Mentally incompetent, i.e., insane or severely disabled, people cannot be forced to stand trial.  The Due Process Clause of the 14th Amendment guarantees criminal defendants a fair trial and protects the defendant’s liberty interests.  It is fundamentally unfair to try or convict an insane person, since that person does not have the necessary guilty mental state needed to commit a crime. 

However, in many cases it may be possible to render a defendant sane by the forced administration of antipsychotic drugs.  Courts have made clear that the right of the insane not to stand trial may be overridden by legitimate governmental interests.  Chief among such interests is the “medical appropriateness” of the drug – the defendant’s dangerousness to himself or others, and the benefits the defendant will receive through use of the drug. 

In a recent Supreme Court decision, the court confirms this view, not requiring a mentally ill defendant to take psychiatric medication where his crime was serious although nonviolent.  The Supreme Court emphasized that the antipsychotic treatment must be medically appropriate in light of the defendant’s extreme dangerousness and chance of grievous harm to herself or others.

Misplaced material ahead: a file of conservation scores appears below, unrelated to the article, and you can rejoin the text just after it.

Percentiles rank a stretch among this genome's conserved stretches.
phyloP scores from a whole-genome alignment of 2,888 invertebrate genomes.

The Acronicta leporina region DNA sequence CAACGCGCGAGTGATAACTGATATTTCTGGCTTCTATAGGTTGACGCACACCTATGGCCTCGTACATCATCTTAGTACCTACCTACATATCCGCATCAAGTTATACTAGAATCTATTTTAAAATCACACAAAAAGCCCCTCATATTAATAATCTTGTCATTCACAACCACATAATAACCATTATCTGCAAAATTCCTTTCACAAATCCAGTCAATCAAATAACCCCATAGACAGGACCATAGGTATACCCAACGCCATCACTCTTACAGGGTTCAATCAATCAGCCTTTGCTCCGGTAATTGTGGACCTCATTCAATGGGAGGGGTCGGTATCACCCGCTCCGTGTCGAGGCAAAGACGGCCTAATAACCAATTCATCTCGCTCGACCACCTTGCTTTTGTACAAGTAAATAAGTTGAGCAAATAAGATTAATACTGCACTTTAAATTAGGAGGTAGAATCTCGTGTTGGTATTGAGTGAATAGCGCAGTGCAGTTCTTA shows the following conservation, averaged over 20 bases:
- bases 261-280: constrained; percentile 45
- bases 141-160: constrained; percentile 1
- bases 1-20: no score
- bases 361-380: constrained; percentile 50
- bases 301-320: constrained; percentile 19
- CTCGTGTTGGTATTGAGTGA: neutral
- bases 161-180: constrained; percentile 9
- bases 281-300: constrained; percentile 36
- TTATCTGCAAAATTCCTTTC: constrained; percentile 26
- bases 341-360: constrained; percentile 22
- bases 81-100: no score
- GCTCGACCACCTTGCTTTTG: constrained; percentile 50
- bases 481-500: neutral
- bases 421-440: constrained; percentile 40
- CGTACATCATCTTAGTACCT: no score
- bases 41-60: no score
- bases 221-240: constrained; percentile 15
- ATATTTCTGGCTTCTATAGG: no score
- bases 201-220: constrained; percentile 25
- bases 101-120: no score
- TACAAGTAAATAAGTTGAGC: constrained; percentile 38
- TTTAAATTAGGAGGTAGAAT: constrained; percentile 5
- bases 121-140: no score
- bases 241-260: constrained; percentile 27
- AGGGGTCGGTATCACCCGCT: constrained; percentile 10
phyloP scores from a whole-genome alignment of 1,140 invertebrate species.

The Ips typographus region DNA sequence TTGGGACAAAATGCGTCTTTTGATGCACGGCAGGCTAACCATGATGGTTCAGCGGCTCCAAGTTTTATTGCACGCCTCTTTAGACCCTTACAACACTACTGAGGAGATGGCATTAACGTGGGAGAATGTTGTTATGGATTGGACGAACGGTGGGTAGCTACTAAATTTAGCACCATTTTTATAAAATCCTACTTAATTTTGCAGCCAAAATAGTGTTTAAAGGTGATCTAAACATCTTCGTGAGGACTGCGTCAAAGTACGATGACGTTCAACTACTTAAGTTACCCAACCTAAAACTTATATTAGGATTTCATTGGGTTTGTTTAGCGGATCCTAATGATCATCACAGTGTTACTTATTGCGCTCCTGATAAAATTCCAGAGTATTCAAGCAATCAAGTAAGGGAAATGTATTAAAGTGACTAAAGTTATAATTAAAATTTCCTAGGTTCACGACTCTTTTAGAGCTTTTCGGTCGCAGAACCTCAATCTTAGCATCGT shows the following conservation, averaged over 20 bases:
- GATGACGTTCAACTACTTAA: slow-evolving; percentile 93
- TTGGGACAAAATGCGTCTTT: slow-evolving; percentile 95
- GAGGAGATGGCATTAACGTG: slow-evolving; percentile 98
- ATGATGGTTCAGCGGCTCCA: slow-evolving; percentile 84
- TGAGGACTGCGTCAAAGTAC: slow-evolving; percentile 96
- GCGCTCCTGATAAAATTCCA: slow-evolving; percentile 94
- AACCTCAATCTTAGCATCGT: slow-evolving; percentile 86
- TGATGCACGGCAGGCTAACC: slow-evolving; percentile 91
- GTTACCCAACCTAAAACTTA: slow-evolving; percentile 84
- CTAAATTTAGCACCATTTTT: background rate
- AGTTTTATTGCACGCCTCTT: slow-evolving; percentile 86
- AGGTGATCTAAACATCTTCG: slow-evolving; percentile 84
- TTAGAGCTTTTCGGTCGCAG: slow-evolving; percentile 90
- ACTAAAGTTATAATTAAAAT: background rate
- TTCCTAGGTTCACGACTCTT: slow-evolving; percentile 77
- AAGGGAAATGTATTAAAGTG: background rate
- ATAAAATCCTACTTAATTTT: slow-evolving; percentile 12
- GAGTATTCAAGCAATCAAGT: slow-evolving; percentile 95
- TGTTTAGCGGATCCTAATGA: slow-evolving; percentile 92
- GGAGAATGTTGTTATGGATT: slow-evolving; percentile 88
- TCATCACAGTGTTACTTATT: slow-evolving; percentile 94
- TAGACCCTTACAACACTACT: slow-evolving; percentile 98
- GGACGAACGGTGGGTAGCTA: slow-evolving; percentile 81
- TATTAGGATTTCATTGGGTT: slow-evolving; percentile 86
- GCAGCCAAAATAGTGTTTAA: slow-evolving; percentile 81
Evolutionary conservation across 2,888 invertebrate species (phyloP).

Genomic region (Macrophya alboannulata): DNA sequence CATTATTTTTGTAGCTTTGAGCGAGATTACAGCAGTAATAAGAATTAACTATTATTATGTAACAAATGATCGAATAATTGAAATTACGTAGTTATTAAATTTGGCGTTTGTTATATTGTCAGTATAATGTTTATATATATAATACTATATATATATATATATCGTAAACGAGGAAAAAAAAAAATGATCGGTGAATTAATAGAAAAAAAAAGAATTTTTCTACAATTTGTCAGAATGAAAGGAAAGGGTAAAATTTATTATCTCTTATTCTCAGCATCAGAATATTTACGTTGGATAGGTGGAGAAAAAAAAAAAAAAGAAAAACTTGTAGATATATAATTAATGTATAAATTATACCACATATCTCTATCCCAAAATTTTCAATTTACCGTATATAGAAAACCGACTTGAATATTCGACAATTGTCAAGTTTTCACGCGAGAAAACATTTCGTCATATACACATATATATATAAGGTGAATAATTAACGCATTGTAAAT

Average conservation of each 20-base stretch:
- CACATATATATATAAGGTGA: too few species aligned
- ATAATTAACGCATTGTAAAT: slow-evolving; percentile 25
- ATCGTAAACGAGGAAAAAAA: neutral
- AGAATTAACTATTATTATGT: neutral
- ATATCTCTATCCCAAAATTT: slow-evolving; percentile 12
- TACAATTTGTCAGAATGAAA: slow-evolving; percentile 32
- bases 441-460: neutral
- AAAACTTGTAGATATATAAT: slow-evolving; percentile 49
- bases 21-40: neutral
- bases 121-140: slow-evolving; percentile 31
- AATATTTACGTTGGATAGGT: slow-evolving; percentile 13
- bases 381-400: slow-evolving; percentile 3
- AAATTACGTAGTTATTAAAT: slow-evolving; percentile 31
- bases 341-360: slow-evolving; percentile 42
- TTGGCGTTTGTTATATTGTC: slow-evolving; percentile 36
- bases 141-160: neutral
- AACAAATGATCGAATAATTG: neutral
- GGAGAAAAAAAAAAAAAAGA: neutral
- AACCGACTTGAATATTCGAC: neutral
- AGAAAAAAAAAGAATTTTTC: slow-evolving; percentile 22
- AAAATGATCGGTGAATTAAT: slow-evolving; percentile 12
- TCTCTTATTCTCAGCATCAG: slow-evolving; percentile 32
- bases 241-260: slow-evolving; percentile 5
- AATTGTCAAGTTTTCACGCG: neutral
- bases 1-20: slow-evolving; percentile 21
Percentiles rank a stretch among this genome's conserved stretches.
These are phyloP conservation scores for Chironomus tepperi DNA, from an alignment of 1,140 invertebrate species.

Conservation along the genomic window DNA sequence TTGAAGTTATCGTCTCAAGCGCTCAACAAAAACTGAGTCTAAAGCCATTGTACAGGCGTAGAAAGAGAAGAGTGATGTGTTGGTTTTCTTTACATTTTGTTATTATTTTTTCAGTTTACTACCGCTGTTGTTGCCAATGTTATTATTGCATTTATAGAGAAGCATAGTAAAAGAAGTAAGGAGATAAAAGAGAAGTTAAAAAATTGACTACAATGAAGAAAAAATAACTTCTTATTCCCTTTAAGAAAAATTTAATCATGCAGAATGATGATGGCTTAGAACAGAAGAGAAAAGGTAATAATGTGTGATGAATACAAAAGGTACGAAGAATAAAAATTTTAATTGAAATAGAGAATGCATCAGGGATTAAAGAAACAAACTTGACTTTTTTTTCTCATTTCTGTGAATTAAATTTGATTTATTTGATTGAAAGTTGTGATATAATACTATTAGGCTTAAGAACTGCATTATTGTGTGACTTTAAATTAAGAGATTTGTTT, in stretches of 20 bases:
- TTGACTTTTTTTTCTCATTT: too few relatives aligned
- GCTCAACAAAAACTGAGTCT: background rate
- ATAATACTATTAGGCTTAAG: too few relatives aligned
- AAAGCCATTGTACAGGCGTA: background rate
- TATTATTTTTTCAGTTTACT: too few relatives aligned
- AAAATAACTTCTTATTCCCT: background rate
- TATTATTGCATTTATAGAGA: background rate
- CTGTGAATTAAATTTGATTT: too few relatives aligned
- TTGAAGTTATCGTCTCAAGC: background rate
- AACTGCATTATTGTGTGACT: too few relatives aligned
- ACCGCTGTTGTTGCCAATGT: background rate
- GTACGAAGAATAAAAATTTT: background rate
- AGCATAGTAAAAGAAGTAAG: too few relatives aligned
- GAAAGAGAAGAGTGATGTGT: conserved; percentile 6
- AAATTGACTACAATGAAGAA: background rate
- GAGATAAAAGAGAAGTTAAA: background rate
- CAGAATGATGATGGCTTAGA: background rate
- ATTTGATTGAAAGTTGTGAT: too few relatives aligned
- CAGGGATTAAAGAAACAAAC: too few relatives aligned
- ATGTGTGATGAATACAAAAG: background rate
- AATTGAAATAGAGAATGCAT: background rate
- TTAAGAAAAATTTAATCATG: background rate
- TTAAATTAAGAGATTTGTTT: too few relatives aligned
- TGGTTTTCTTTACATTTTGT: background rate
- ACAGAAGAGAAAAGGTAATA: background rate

Courts must also consider less intrusive alternatives, such as psychotherapy before and after the trial.  The treatment must also be necessary to further important government penal interests, i.e., imposing a fair punishment for the crime.  Also, the medication must be unlikely to induce side effects that may worsen the demeanor of the person, thus causing an unfair trial. 

If the defendant refuses to take the drugs, thus causing her to be confined in an institution or subject to further punishment or incarceration, then courts may also take this into account.  The Supreme Court confirmed that involuntary administration of drugs will be relatively rare.